“…so that all the peoples of the earth may know that the LORD is God and that there is no other.” 1 Kings 8:60
We returned from three weeks of visiting with friends in one of the busiest cities we’ve ever seen. Our training and experience in the world of education was put to good use as we supported English-speaking families in their children’s studies. We offered lectures and workshops for adults, provided classes and story hour sessions for children, met separately with families and couples, and toured local “schools”. We renewed some longtime friendships and got to know a lot of our siblings serving on a demanding and exciting field.
There were many new things to learn in such a diverse culture. We were impressed by the respect given to tradition even as modern technology is embraced. The walk from where we stayed to our place of service was filled with a changing variety of sights, sounds, smells, and tastes. There were times when we were pressed in by our surroundings and are thankful for the presence of our Shepherd’s rod and staff to keep us in the way.
Of course a trip to this beautiful land would not be complete without going to its capital. We were able to visit the main sights which we found rich and colorful. We enjoyed the national food, eating in every kind of establishment you can imagine. We did avoid the more exotic fare found at the stalls of the night market. Phew! The cravings arrived one day though and we had an American meal. Can you imagine having lunch at Starbucks and dessert at Dairy Queen in a seven story, sparkling indoor mall without reading a word of English?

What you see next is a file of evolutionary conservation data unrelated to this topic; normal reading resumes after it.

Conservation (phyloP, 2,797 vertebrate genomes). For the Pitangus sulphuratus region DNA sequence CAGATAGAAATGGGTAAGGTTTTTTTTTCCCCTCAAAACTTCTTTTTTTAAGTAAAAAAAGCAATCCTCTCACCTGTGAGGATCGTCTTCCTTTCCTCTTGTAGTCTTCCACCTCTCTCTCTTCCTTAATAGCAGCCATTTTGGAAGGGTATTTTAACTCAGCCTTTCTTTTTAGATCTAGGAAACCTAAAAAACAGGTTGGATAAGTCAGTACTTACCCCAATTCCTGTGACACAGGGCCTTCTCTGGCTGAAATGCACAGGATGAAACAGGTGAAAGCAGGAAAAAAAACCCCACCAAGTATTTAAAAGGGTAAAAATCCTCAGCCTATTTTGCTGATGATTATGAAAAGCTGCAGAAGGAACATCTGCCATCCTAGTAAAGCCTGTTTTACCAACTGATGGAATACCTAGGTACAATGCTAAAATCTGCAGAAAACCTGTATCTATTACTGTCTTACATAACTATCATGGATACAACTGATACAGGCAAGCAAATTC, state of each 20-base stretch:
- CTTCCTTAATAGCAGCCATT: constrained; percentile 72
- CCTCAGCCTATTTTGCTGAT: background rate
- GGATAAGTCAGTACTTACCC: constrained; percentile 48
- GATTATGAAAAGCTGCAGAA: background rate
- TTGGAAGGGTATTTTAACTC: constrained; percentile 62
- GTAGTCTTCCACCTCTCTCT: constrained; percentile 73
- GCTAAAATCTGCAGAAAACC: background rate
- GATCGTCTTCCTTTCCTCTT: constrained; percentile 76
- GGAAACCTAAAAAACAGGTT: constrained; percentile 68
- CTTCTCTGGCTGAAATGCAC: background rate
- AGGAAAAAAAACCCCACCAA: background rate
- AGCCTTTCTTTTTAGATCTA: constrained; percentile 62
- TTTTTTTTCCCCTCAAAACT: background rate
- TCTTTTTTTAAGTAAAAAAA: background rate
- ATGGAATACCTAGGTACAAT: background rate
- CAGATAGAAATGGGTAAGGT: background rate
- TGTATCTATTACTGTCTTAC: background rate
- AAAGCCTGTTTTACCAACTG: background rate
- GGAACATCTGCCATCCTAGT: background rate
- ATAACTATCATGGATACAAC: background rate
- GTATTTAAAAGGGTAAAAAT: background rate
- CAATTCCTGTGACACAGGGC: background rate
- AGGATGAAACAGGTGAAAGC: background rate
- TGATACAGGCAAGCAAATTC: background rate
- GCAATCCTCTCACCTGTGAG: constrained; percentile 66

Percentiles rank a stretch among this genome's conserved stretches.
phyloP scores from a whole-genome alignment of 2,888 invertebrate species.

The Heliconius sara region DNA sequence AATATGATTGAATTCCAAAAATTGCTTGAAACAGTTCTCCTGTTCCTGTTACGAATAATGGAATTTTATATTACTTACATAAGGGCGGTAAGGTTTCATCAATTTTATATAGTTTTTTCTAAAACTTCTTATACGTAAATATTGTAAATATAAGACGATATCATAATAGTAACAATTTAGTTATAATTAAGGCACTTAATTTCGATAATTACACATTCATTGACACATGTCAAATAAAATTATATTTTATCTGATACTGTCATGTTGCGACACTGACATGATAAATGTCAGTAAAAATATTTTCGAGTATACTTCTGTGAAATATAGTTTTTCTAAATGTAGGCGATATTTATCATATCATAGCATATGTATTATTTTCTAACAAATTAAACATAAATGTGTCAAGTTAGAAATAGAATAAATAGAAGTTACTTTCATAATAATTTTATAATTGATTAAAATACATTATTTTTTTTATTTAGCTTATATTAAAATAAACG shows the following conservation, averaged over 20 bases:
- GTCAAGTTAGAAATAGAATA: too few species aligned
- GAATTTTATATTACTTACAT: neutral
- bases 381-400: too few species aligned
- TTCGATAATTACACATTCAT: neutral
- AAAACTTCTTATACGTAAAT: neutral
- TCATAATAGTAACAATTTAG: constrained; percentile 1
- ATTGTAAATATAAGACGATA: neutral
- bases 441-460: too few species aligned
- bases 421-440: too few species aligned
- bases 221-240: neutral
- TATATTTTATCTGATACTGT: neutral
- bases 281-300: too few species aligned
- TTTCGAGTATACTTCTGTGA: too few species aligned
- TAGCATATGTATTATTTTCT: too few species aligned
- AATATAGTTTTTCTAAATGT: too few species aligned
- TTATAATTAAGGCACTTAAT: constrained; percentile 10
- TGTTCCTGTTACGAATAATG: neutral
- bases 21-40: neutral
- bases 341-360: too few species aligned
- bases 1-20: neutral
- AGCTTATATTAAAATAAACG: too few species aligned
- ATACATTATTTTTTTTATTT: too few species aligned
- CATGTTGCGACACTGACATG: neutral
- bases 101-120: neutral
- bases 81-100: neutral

Our favorite visit was the full morning we spent walking the Great Wall. We chose a spot that was less commercial than most and made it all the way to Tower 1. We were able to see across both sides of what was once the barrier that kept the Mongols at bay. There is a lot of deterioration, but restoration is in progress – such a massive structure. At one point the Wall is wide enough for five horsemen to ride abreast. It was a powerful experience.
Curt would probably report that the most exciting part was the descent. We were loaded onto individual “sleds” and sent down a stainless steel course similar to the track luge or bobsled riders negotiate. The little stick in our hands acted as a brake and was the only “equipment” at our disposal. Yes, it was a thrilling ride. One we will not soon forget.
Our return trip included nine hours overnight in one airport (not much sleeping) followed by a 15 hour flight to New York (lots of cabin fever). We’ve been home a little over a month and we’re still processing our various experiences. We have a lot to share about the opportunities there, but it’s difficult to put it into this type of online report. Please feel free to email us directly for any specific questions or personal interest you might have.